Australia Passes the National Firearms Agreement and Buyback Program, a Poor Model for Gun Control Advocates

The National Firearms Agreement (NFA), also sometimes called the National Agreement on Firearms, the National Firearms Agreement and Buyback Program, or the Nationwide Agreement on Firearms, was a firearm control law passed in Australia in 1996, in response to the Port Arthur massacre that killed 35 people. The laws to give effect to the Agreement were passed by Australian State governments only 12 days after the Port Arthur massacre.

The NFA placed tight control on semi-automatic and fully automatic weapons, although permitted their use by licensed individuals who required them for a purpose other than ‘personal protection’. The act included a gun buy-back provision.

Negotiation and implementation of the Agreement was originally coordinated in 1996 by then-Prime Minister of Australia John Howard. Since then the Agreement has continued to have support from both Labor and Coalition Federal Governments. The Australian Police Ministers Council (APMC), comprising state and federal police ministers, meets at least every six months at which issues including the NFA are discussed. Changes to the NFA require the unanimous agreement of all governments. At a meeting on 21 October 2016 it was agreed to hold a firearm amnesty by mid-2017. (Wikipedia)

Now Australia didn’t have a complete ban on guns, they didn’t even ban all semi-automatic guns. The initial buyback reduced the amount of guns over the first couple of years from about 3.2 million to 2.2 million actual guns – as many Australians did not abide by the government provision, however the number of people who owned guns increased from 1.2 million Australian adults in 1997 to 1.97 million in 2015.  At the same time, the number of guns increased even more from 2.2 to 5.8 million.  Both of these were much greater than the increase in the population from 18.52 to 23.79 million.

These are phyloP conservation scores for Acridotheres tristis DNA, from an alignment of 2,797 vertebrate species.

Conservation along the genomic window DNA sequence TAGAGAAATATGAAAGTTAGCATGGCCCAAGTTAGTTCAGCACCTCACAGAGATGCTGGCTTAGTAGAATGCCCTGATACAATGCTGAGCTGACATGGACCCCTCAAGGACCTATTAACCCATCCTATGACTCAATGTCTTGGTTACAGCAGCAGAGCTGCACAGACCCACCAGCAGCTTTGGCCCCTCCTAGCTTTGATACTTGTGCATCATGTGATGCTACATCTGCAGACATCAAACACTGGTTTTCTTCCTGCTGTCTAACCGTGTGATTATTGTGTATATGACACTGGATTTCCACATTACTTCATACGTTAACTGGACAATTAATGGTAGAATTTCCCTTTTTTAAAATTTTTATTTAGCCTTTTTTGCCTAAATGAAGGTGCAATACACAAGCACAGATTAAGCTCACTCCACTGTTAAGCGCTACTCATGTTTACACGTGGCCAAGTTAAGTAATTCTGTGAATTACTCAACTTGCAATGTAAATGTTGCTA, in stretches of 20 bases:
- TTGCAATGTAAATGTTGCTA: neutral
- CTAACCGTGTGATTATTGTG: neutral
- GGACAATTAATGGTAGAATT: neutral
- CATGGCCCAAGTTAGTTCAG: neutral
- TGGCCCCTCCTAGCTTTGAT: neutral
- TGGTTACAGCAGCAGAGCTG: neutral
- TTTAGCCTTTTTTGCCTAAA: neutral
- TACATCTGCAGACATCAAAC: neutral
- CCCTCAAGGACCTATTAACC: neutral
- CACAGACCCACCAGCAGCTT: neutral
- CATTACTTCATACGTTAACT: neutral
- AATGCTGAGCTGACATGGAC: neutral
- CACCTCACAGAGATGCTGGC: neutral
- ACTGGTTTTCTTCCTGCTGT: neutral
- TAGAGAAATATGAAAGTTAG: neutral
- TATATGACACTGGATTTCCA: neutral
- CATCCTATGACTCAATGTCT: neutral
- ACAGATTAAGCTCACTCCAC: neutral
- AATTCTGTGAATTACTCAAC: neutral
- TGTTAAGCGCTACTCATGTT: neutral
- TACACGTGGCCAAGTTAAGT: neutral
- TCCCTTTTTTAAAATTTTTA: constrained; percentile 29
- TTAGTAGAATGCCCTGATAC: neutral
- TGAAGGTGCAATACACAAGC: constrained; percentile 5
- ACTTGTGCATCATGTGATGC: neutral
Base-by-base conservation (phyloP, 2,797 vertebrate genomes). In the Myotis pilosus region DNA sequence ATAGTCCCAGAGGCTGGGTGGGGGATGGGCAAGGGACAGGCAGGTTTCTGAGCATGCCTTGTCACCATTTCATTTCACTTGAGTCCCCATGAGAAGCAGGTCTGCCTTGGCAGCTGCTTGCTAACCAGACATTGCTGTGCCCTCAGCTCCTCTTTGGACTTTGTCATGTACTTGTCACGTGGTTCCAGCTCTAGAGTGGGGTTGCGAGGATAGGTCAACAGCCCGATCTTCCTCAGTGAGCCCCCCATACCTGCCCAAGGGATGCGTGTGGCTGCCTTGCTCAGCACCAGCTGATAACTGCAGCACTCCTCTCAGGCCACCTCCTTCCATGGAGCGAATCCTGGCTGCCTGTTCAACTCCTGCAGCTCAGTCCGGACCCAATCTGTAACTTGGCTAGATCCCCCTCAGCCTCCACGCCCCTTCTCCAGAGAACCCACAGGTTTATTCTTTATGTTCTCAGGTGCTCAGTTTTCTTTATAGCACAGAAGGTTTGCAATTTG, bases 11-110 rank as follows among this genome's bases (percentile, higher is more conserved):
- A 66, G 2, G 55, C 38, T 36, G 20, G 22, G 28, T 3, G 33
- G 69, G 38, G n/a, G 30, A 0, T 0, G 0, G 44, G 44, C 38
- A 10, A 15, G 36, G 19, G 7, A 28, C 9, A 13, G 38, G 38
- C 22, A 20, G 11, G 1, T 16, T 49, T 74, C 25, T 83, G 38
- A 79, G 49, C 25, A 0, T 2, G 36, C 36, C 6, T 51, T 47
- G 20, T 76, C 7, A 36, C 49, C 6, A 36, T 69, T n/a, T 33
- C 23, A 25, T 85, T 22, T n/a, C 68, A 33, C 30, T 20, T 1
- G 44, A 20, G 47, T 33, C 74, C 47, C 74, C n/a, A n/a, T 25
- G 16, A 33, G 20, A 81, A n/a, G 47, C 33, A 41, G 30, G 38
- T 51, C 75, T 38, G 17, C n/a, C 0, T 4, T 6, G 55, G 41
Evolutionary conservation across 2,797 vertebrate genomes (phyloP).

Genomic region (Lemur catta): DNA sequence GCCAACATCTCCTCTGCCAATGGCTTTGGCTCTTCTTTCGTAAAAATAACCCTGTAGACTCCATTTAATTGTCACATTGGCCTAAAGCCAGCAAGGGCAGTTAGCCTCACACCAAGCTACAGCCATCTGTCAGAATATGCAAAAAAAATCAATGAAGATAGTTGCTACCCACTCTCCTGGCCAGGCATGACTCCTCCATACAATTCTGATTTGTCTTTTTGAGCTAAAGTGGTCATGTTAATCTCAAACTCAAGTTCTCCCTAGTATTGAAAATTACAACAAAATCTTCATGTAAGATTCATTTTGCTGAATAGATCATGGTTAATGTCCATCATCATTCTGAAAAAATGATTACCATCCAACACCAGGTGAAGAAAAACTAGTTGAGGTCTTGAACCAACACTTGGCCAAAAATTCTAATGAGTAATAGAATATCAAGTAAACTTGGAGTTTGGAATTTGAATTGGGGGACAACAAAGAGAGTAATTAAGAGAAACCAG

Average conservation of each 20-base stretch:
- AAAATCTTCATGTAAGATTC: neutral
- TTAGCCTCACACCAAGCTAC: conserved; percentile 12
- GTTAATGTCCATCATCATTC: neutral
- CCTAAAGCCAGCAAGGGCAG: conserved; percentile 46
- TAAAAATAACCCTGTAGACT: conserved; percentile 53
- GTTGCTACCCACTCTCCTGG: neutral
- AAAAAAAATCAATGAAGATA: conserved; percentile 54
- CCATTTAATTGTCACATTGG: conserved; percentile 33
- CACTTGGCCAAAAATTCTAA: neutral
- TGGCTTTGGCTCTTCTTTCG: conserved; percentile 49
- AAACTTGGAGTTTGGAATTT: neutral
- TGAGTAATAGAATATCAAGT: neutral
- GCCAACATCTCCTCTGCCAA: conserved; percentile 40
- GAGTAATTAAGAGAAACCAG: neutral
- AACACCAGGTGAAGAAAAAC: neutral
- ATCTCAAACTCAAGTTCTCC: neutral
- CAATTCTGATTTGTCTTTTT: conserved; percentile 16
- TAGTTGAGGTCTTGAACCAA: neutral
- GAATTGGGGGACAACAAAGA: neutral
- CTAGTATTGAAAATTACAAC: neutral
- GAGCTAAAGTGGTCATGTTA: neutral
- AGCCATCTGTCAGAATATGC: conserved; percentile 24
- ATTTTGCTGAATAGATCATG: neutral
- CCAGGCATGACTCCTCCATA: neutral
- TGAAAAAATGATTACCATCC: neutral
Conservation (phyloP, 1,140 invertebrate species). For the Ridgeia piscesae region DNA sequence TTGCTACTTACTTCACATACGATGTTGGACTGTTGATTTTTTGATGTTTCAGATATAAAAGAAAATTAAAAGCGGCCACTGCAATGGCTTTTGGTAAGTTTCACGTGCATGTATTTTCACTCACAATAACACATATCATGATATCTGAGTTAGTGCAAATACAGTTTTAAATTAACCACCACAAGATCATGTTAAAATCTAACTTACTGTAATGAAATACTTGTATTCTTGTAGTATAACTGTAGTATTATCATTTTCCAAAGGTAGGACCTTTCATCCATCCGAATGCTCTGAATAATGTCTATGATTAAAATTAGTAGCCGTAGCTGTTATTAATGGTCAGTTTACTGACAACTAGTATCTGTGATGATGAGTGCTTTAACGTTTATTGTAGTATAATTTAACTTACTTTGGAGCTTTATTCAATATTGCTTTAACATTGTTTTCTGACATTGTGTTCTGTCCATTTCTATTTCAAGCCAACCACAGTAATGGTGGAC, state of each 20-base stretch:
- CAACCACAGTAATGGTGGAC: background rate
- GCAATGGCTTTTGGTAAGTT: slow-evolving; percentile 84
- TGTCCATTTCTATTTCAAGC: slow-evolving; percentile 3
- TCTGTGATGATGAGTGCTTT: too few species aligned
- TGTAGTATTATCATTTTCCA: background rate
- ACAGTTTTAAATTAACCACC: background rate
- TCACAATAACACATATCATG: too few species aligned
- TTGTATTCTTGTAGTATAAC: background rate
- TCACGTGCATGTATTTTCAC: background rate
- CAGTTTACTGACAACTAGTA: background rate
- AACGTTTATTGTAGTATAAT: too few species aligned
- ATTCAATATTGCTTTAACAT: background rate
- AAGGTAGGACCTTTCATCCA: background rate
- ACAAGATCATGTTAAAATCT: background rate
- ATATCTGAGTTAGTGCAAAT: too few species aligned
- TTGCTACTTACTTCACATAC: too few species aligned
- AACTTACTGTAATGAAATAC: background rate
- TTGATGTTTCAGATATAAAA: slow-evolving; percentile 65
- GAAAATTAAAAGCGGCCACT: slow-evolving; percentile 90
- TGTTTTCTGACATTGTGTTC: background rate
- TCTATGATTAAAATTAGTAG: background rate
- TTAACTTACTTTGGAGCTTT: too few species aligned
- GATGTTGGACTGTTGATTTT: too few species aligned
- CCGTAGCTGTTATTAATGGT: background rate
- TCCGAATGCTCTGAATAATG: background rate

Though many will claim that suicide rates have fallen since the gun ban, John Lott points out that suicide rates were actually falling at the same rate prior to the gun ban so it would be erroneous to credit the gun ban for the continued drop in the suicide rates. If there was a correlation, there would have been an initial drop as the amount of guns dropped and then a spike as the amount of new guns flooded the market. This did not occur. Non-firearm suicides fell by the same amount, thus confirming his point.

Likewise, murder rates were also falling prior to the gun ban and continued to decline. There was no immediate drop as with the number of guns following the ban, nor a steady increase as the number of new guns increased at a high rate. Also, armed and unarmed robbery rates go the exact opposite of the way gun control advocates claim it should with the amount of guns available. Armed robberies actually spike then decrease as gun numbers increase.

The audio of John Lott’s testimony (from the Crime Prevention Research Center) on gun control before the Australian Senate Legal and Constitutional Affairs References Committee below:

A discussion on the changes in their crime rates from their gun buyback is available here (see also here).

(BearingArms.com) The Australian government has begrudging and indirectly admitted the failure of their strict gun control laws, which included a gun buyback scheme that has been ignored by hundreds of thousands of citizens.

In a desperate attempt to get guns out of the hands of citizens who refuse to give them up, the Justice Minister has lamely offered an amnesty that amounts to whining, “won’t you please hand over your liberty?”

Australia on Friday announced a gun amnesty for next year after a criminal intelligence report estimated there were 260,000 illegal firearms in the country.

Australia introduced tight curbs on gun ownership after the massacre of 35 people by a lone gunman in and around a cafe at a former prison colony in Tasmania in 1996.

The country has had no mass shootings since and has been held up by many abroad as an example of the need for tight controls.

The amnesty comes amid a debate over gun laws that has opened up a rift in the ruling Liberal Party, pitting Prime Minister Malcolm Turnbull against the man he overthrew ahead of a key party gathering this weekend.

“The amnesty will provide an opportunity for those individuals who, for whatever reason are in possession of an unregistered firearm, to hand it in without fear of being prosecuted,” Justice Minister Michael Keenan told reporters in Melbourne.

“While Australia has some of the strongest firearm controls in the world, illicit firearms remain the weapon of choice for criminals.”

While forced buybacks under the threat of prosecution for failure to turn in firearms are favored by Liberals in Australia and radical progressive presidential candidate Hillary Clinton in the United States, the fact of the matter is that most people have simply chosen to ignore the law, as it violates the core human right to armed self-defense.